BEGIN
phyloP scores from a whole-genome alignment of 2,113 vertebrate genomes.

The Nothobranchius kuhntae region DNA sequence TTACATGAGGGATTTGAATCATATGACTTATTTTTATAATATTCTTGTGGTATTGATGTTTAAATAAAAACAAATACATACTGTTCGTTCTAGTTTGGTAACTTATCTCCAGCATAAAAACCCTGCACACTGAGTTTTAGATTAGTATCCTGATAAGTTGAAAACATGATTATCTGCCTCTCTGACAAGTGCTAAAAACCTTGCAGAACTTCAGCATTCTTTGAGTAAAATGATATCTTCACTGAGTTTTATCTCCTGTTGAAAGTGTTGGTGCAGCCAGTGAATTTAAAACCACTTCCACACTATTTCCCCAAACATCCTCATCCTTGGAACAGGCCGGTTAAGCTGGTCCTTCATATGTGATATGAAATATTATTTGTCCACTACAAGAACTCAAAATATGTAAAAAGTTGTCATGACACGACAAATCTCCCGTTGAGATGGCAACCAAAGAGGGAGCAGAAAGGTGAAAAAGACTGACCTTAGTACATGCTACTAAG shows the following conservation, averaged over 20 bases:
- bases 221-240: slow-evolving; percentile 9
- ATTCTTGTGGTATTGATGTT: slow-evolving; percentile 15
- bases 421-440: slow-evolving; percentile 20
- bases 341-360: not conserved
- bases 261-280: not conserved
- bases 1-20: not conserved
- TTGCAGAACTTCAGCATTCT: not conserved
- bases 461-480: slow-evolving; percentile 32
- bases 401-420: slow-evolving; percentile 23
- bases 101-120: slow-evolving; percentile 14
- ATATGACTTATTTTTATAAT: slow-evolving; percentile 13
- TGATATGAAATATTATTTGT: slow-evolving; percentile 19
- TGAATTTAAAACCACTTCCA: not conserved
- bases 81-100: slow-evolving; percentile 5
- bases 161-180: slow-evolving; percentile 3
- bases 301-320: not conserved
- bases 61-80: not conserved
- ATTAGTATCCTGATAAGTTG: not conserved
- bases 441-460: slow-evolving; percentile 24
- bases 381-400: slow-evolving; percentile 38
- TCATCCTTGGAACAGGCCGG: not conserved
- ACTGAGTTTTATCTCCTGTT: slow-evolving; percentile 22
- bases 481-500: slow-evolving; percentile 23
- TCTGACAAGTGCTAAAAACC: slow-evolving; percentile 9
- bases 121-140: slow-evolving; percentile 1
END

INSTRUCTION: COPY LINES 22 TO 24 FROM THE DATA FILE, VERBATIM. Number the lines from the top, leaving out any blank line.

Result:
- bases 381-400: slow-evolving; percentile 38
- TCATCCTTGGAACAGGCCGG: not conserved
- ACTGAGTTTTATCTCCTGTT: slow-evolving; percentile 22